- S3: For media storage
- Imgix: For image optimization
- Feedonomics: For product feeds
- Metorik: For intelligent reporting. It’s important that you don’t use WordPress
Just because you can use a plugin for everything it does not mean you should.
Second, keep your data cleaned up. This does not mean to delete orders, never delete that type of data. But continue to monitor your data and keep it relevant.
Finally, your hosting could be an indication that there is more backend work to assess. Serious website owners aren’t on $4/month basic hosting plans. Switching to a higher-end host could substantially speed up your site instantly. But slow sites cannot simply be fixed by adding more money to your hosting plans.
“For larger stores, hosting costs should be less than 5% of gross sales. If a site is paying more than that then I am not happy with it. If one of our clients is paying over that then I know there is too much hardware to overcome the site being slow.” -Patrick
While many of the tools we’ve presented here will give you site-specific strategies to optimize your site speed, there are some key strategies that any site can start using to speed things up.
“Changes to improve performance on large stores may have less impact on small stores but still have an impact.” -Patrick
- Use a Content Delivery Network (CDN): Using a CDN can help deliver a consistent experience for your visitors as well as help prevent site crashes during traffic surges.
- Cleanup redirects: Multiple redirects on the same link drastically increase load times and slow down your site.
- Reduce how many plugins you install: If you have plugins that are downloaded but not in use, remove them. If plugins are activated that aren’t serving a tangible purpose, deactivate and remove them as well.
- Use a caching plugin: Installing and activating a caching plugin can provide an immediate and noticeable improvement in site speed. For WordPress, some of the best caching plugin options are W3 Total Cache, WP Rocket, WP Super Cache, Hyper Cache, and Comet Cache.
- Optimize all site images: There are plenty of free plugins you can use to knock out this task.
- Limit how many tracking codes you’re running.
- Use Accelerated Mobile Pages (AMP): Sites that are optimized for AMP are faster, rank better, and convert more mobile users into buyers.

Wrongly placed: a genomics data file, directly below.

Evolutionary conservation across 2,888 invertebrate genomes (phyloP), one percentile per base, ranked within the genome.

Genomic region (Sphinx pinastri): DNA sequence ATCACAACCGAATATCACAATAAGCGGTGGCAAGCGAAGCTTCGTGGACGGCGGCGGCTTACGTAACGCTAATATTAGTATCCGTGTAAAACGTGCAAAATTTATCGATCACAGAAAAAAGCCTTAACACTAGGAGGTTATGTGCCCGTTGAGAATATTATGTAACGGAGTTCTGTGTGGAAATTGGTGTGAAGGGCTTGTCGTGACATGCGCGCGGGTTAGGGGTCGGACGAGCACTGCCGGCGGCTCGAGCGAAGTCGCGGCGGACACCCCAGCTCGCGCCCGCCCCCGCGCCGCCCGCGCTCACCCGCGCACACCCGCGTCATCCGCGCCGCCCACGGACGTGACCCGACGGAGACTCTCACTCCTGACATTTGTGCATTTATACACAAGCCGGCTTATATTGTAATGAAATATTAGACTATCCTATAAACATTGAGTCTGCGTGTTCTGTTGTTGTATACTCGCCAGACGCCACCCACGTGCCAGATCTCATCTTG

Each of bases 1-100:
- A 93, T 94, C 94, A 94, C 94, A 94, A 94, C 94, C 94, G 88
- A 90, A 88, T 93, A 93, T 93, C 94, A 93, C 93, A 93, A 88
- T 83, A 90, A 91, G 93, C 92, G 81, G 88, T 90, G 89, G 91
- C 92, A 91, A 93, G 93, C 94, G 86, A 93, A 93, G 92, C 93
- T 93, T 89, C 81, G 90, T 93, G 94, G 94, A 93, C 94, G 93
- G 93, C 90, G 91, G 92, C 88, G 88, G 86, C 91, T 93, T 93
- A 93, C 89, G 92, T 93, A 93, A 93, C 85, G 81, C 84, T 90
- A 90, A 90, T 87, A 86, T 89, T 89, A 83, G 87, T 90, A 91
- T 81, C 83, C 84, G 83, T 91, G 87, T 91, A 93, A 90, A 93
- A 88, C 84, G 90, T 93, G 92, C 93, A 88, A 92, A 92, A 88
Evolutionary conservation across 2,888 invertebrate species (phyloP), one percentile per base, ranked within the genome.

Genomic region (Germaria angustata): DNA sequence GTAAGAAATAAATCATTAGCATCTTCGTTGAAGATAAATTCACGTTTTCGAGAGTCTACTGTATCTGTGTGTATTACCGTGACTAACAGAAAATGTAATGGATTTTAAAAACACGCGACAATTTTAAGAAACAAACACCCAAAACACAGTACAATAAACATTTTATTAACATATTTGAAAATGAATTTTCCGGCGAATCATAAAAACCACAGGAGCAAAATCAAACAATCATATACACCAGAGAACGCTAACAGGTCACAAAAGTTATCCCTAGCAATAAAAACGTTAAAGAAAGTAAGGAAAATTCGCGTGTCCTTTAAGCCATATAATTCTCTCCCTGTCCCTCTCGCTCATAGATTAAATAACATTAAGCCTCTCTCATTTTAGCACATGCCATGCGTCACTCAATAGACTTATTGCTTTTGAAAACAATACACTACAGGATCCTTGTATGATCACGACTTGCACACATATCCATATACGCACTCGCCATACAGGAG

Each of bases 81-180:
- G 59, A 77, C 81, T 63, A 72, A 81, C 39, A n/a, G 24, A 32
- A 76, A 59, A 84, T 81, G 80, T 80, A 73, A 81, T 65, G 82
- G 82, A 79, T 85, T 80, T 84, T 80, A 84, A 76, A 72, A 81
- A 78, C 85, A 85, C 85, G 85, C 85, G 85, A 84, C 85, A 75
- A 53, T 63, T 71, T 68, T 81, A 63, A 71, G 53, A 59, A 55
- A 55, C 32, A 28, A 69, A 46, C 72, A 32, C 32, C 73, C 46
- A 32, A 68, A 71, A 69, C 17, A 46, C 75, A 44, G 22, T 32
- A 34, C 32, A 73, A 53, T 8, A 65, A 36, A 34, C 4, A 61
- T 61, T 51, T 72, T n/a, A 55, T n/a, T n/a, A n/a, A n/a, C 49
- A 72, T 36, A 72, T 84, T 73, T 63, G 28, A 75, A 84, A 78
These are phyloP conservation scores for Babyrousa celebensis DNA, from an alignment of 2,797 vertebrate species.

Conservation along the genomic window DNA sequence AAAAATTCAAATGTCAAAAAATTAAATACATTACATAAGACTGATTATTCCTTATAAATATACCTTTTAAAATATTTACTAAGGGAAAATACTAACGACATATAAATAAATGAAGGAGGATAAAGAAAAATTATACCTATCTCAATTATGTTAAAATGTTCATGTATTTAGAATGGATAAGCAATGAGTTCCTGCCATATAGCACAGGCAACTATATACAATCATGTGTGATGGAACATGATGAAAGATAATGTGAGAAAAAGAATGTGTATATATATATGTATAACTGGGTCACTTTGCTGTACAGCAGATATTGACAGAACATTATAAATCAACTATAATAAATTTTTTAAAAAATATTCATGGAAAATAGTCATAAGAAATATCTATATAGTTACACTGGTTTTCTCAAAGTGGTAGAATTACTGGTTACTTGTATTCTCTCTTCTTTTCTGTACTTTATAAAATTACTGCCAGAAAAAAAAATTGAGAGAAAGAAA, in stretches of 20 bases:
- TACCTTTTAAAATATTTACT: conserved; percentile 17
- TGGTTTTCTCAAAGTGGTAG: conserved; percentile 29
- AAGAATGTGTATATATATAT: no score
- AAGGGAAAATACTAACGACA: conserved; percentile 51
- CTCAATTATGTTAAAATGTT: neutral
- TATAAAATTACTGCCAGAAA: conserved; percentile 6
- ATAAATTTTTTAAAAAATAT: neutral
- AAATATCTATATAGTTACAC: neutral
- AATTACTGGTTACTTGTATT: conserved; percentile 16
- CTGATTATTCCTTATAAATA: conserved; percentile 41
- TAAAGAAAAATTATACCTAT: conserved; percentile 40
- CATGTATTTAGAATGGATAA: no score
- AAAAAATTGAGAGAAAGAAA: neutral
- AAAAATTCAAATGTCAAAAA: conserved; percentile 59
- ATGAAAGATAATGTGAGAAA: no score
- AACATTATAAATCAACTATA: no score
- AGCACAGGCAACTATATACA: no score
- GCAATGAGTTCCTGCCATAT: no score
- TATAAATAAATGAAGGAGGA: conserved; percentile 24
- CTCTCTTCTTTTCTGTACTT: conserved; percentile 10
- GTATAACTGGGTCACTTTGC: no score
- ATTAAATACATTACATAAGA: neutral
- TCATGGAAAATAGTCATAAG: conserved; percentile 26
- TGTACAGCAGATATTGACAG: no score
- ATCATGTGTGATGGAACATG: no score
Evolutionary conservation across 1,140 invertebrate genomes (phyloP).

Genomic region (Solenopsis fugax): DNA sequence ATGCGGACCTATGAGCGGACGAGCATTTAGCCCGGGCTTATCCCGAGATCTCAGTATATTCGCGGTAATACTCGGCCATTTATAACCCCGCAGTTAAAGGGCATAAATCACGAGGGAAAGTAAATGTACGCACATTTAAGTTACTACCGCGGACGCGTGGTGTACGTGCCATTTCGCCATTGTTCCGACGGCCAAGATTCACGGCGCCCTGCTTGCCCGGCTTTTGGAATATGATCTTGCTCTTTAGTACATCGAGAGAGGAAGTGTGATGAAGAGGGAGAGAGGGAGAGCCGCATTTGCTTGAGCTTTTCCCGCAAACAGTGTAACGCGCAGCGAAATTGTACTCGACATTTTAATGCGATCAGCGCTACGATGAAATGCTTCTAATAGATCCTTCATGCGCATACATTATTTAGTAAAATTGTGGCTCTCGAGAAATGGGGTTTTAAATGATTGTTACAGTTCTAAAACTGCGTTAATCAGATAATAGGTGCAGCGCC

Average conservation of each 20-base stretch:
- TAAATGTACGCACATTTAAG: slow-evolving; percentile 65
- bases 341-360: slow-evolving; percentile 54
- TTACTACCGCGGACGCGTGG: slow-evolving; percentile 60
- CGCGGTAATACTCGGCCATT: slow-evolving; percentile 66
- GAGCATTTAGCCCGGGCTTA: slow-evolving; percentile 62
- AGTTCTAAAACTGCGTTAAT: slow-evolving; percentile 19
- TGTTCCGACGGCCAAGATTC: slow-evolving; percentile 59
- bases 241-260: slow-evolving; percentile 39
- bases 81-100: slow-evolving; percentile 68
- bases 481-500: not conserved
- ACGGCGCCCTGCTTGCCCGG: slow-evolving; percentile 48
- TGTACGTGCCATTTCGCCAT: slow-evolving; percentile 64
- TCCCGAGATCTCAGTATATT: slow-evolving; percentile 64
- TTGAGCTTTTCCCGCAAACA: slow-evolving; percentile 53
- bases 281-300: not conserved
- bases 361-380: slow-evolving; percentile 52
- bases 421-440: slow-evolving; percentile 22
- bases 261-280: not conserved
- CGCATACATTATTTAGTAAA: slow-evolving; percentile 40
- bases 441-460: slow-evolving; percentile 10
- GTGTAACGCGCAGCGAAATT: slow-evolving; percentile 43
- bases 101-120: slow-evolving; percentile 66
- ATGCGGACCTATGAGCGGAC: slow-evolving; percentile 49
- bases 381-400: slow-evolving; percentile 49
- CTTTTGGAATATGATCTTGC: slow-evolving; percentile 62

- Improve Java & CSS: If you’re not an expert coder, find one that can comb through your website’s Java and CSS to clean it up for improved performance.
Of course, improving the above may not always get the results you want or need. We recently worked with a client, Marshall Street Disc Golf, because their website load time was anywhere from 20 seconds to 42 seconds. As you now know, that is an astronomically long load time for any website. Their site was powered by WordPress and WooCommerce and featured hundreds of variations of products. Though WooCommerce is equipped to handle multiple product variations, it’s best when it’s just a few. Some pages were running 15,000 queries and just a few customers would overload the site and cause the excessive load times.
We were able to determine that what we needed to do was change the way WooCommerce loads variation. We worked hand-in-hand with the WooCommerce team to develop a custom solution to optimize queries. This solution reduced the page load time to three seconds.
“Never assume the results will meet your expectations.” -Patrick
While this is not the ideal load time – we much prefer closer to 300 milliseconds – it was a huge improvement for our clients. We continue to work with Marshall Street Disc Golf, as well as the WooCommerce team, to increase performance.
Your site speed doesn’t need to kill your business anymore. Get in touch with us today and let’s work together to increase your site speed and drive more conversions.